CALGARY DIARY. Hills of grass and scrub, stands of birch, patches of thistle. Granite and limestone. If there wasn’t so much smoke from the fires to the west we’d be able to see the mountains, but the smoke is there, so instead Neil tells me to imagine the mountains dominating the horizon up to the first line of clouds. Could they be as imposing as I imagine? Maybe it’s better that I can’t see them; but I don’t want to leave Calgary with only their traces. 

Even if that’s better. 

My neighbours on the flight introduced themselves—no names, I don’t ask for them, but neither do they. “Are you going home?” No, I say, just visiting friends. And that’s the extent of their interest (that, and my shorts—the woman likes them). But not of my interest in them. But is it ghoulish to comment on their behaviours without their consent? On their bag of crispers, of jerky, as if they couldn’t go without, in a flight of less than four hours, a flight with two drink services and two small snacks. They strike me as a credulous pair—the way they jive to their food, like it was music. The woman especially—and she’s who interests me, because she is better dressed than her partner, because she has a nose ring, because they don’t fit my idea of a “couple” (he presents much more “basically” than she does). But anyone can present in any way, and I don’t know what people in Calgary are like.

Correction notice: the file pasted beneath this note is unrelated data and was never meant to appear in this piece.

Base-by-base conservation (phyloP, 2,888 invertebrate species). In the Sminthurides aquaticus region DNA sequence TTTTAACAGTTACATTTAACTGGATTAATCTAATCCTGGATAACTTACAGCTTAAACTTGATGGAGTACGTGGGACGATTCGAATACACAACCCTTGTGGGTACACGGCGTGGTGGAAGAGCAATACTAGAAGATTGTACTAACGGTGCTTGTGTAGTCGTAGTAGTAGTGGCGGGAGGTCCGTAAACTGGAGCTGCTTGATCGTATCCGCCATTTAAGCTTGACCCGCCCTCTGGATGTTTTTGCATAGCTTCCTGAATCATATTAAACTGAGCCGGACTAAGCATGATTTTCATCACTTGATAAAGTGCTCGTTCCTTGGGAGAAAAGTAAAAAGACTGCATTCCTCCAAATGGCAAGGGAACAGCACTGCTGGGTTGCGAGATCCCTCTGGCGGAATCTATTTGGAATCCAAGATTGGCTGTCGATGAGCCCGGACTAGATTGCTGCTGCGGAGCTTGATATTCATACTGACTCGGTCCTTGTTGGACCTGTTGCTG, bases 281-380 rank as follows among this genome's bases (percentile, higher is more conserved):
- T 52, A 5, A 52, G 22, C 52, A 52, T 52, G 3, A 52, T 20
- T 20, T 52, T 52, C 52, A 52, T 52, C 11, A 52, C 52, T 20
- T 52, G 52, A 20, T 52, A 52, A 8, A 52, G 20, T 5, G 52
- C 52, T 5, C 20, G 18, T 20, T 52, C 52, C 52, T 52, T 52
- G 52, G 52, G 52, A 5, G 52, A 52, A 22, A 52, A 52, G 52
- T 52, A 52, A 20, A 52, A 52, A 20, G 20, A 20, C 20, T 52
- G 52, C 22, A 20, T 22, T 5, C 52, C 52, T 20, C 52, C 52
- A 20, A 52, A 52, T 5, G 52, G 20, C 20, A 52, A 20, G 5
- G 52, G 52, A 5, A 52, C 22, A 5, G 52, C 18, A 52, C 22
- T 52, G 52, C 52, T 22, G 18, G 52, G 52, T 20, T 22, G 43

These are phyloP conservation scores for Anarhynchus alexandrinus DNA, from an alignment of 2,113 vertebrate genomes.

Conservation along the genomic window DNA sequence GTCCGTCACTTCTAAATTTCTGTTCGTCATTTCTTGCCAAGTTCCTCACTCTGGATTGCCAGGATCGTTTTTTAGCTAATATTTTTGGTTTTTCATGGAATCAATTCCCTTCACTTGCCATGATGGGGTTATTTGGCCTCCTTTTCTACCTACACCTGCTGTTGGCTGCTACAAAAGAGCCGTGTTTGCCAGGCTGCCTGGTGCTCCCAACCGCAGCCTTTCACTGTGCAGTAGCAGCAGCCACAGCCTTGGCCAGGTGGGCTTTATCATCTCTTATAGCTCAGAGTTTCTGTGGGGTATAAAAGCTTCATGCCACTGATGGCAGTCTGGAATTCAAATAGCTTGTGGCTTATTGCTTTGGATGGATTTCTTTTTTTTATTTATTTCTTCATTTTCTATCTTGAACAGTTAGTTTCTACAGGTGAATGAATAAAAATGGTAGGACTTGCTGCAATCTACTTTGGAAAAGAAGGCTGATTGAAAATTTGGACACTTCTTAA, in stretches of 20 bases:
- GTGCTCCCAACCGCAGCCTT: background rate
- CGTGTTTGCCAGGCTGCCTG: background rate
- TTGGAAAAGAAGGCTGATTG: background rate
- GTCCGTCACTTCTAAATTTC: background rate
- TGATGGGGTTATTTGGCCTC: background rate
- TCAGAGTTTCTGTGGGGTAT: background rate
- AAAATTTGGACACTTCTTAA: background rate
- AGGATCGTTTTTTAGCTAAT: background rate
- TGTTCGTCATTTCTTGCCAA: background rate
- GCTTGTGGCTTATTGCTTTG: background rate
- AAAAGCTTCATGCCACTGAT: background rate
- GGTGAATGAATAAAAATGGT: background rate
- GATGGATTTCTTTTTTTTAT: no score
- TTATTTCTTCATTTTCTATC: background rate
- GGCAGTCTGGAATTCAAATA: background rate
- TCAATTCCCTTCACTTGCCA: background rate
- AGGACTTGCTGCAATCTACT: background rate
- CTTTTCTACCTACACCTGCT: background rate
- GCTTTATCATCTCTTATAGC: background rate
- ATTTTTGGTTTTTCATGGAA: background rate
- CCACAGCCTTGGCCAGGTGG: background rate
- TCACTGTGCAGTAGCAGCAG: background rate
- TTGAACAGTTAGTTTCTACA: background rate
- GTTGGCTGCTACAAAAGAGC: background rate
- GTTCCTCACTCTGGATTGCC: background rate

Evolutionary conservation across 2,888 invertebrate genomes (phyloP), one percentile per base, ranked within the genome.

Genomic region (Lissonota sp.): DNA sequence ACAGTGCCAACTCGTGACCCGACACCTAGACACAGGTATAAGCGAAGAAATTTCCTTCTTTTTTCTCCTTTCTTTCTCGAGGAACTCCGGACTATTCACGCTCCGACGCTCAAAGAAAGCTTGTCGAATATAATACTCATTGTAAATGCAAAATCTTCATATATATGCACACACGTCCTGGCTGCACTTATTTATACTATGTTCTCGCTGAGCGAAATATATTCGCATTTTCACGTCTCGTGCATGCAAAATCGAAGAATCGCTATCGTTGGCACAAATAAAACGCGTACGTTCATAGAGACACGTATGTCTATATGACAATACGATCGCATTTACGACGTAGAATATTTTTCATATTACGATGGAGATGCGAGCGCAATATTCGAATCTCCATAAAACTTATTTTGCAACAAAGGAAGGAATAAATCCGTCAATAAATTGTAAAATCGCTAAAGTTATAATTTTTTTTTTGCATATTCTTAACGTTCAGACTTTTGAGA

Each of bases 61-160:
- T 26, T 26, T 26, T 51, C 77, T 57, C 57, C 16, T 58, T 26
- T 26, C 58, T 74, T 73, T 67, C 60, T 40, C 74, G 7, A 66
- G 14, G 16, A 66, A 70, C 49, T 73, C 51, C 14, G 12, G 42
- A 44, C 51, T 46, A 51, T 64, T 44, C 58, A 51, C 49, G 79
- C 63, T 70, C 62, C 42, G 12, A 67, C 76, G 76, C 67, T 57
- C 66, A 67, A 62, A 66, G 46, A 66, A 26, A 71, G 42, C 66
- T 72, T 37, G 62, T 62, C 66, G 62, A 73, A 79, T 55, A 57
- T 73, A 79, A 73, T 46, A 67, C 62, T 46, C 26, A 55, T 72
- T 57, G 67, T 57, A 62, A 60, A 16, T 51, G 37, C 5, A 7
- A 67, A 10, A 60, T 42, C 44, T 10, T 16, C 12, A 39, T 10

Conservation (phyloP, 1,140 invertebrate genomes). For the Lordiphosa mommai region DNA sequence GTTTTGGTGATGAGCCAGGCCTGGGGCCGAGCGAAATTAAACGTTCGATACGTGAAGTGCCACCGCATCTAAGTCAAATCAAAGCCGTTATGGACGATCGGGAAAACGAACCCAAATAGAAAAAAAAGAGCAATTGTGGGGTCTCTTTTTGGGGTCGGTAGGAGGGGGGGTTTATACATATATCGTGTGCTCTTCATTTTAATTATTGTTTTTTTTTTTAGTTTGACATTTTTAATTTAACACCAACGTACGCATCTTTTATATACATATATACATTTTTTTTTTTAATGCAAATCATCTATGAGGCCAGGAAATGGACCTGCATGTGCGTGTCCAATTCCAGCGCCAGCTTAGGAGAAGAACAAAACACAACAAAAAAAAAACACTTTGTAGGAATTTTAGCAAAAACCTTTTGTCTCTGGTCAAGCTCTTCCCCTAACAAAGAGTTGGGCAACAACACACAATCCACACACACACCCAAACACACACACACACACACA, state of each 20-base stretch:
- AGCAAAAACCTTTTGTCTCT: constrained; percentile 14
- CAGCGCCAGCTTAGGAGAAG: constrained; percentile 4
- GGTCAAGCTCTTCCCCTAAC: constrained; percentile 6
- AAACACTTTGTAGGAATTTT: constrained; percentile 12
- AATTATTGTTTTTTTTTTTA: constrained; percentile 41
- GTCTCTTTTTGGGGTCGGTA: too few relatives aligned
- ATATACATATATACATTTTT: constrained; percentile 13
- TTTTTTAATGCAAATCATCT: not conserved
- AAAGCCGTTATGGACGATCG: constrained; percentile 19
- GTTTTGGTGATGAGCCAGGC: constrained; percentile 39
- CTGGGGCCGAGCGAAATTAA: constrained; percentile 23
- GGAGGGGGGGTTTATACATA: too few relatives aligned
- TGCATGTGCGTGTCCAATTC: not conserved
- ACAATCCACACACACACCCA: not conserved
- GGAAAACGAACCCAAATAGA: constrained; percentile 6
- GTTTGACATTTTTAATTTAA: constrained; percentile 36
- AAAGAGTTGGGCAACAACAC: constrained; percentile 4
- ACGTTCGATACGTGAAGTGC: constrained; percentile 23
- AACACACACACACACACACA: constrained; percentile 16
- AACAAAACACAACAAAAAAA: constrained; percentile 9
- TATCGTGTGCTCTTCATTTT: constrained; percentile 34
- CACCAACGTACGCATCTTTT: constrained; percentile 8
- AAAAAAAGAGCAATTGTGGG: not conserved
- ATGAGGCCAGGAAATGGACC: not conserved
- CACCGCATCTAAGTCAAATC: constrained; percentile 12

They seemed giddy with their in-flight entertainment. Movies and television shows that didn’t look like anything to me. Car chases, one last score (I catch some of the closed captioning). Watching a movie or watching a television show is a feat of endurance: I don’t always understand how people can do it, even if I do it myself and the things I watch to the end are sometimes terrible all the way through. 

It would be a shame if I never saw the mountains while I was here, though I don’t think there is a danger of that happening, but maybe in some ways it is enough to know that they are there. Not to imagine them purely, but to have the suggestion, to be placed into a landscape where they would normally be visible. To be told they rise to a certain height. 

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